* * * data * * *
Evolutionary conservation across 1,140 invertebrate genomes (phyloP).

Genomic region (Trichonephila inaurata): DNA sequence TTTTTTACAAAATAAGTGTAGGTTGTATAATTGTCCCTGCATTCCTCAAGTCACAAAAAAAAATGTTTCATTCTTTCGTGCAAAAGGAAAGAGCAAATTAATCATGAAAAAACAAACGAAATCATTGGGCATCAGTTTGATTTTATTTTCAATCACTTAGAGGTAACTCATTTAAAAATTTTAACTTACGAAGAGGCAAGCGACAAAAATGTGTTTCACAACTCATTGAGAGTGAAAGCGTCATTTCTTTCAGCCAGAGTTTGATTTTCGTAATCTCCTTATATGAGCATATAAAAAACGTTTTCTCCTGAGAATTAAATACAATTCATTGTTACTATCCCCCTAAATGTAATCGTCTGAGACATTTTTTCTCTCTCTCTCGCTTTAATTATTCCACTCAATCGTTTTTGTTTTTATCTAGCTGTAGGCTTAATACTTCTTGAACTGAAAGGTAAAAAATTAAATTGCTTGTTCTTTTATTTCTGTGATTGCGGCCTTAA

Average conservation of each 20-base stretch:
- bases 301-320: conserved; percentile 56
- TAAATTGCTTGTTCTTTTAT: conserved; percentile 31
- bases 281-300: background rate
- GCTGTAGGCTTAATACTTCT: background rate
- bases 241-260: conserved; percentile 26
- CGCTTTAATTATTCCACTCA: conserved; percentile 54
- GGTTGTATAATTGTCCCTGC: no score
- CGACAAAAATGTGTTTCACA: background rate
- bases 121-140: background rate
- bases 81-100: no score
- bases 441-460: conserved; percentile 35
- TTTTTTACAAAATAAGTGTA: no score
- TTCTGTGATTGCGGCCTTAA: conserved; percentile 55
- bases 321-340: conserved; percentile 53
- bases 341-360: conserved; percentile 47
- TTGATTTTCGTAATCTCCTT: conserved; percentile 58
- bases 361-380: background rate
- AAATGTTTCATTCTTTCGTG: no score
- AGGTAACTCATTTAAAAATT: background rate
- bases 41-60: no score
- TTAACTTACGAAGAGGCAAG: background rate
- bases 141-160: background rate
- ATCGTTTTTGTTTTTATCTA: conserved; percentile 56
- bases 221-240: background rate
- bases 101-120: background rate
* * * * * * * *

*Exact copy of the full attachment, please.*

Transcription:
Evolutionary conservation across 1,140 invertebrate genomes (phyloP).

Genomic region (Trichonephila inaurata): DNA sequence TTTTTTACAAAATAAGTGTAGGTTGTATAATTGTCCCTGCATTCCTCAAGTCACAAAAAAAAATGTTTCATTCTTTCGTGCAAAAGGAAAGAGCAAATTAATCATGAAAAAACAAACGAAATCATTGGGCATCAGTTTGATTTTATTTTCAATCACTTAGAGGTAACTCATTTAAAAATTTTAACTTACGAAGAGGCAAGCGACAAAAATGTGTTTCACAACTCATTGAGAGTGAAAGCGTCATTTCTTTCAGCCAGAGTTTGATTTTCGTAATCTCCTTATATGAGCATATAAAAAACGTTTTCTCCTGAGAATTAAATACAATTCATTGTTACTATCCCCCTAAATGTAATCGTCTGAGACATTTTTTCTCTCTCTCTCGCTTTAATTATTCCACTCAATCGTTTTTGTTTTTATCTAGCTGTAGGCTTAATACTTCTTGAACTGAAAGGTAAAAAATTAAATTGCTTGTTCTTTTATTTCTGTGATTGCGGCCTTAA

Average conservation of each 20-base stretch:
- bases 301-320: conserved; percentile 56
- TAAATTGCTTGTTCTTTTAT: conserved; percentile 31
- bases 281-300: background rate
- GCTGTAGGCTTAATACTTCT: background rate
- bases 241-260: conserved; percentile 26
- CGCTTTAATTATTCCACTCA: conserved; percentile 54
- GGTTGTATAATTGTCCCTGC: no score
- CGACAAAAATGTGTTTCACA: background rate
- bases 121-140: background rate
- bases 81-100: no score
- bases 441-460: conserved; percentile 35
- TTTTTTACAAAATAAGTGTA: no score
- TTCTGTGATTGCGGCCTTAA: conserved; percentile 55
- bases 321-340: conserved; percentile 53
- bases 341-360: conserved; percentile 47
- TTGATTTTCGTAATCTCCTT: conserved; percentile 58
- bases 361-380: background rate
- AAATGTTTCATTCTTTCGTG: no score
- AGGTAACTCATTTAAAAATT: background rate
- bases 41-60: no score
- TTAACTTACGAAGAGGCAAG: background rate
- bases 141-160: background rate
- ATCGTTTTTGTTTTTATCTA: conserved; percentile 56
- bases 221-240: background rate
- bases 101-120: background rate